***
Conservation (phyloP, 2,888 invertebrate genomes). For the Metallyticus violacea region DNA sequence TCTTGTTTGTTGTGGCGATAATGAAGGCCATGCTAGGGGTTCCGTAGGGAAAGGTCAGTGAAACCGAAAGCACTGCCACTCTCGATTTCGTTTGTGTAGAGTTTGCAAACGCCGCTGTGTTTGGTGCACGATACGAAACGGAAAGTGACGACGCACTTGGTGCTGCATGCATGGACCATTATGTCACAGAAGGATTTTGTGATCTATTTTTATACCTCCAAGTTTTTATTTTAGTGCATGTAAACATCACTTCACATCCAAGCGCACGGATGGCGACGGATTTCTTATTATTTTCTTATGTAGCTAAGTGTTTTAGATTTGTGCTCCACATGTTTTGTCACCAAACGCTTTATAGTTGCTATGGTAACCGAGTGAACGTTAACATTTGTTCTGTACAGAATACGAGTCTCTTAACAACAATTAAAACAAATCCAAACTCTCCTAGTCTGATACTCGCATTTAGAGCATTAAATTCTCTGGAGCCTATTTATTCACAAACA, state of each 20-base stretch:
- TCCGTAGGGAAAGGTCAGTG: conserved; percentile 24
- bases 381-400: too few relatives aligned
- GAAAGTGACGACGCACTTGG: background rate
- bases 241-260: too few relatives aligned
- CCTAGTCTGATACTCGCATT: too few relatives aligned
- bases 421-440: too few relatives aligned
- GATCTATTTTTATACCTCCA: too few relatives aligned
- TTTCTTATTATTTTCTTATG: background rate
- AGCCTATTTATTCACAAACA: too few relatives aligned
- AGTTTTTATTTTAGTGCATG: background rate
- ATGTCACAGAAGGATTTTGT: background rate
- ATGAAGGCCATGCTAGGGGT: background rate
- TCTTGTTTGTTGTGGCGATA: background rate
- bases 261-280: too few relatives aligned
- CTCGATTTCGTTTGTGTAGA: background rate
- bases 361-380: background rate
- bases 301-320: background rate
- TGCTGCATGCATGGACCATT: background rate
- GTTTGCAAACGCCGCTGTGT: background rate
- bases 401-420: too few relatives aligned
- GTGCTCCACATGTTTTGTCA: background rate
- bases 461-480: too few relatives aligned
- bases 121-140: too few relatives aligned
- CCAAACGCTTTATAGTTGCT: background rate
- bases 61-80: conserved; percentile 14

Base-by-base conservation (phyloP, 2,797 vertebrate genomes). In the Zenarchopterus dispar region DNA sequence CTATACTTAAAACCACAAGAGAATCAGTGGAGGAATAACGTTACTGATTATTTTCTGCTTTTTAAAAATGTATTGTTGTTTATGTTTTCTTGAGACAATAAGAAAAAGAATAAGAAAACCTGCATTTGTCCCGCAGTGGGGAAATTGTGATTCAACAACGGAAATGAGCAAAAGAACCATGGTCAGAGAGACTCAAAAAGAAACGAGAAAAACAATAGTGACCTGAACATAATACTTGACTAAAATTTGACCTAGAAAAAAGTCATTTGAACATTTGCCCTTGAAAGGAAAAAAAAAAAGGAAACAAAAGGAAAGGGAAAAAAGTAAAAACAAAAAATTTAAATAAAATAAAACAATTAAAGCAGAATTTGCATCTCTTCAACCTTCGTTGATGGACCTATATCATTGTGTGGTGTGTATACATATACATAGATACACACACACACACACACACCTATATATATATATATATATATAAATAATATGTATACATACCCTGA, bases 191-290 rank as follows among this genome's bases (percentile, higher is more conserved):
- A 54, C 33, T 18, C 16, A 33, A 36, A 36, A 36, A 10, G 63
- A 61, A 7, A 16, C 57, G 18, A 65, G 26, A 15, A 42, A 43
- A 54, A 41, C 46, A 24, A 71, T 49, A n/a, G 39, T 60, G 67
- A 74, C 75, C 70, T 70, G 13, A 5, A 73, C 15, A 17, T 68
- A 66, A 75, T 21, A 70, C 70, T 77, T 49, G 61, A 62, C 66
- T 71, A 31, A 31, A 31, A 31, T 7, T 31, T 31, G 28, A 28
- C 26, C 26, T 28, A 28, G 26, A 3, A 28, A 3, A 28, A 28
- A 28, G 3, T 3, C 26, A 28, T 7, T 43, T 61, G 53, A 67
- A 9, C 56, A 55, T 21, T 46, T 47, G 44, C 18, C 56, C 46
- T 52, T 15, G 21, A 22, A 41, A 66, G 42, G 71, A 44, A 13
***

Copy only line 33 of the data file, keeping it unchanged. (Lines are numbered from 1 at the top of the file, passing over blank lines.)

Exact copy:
- T 71, A 31, A 31, A 31, A 31, T 7, T 31, T 31, G 28, A 28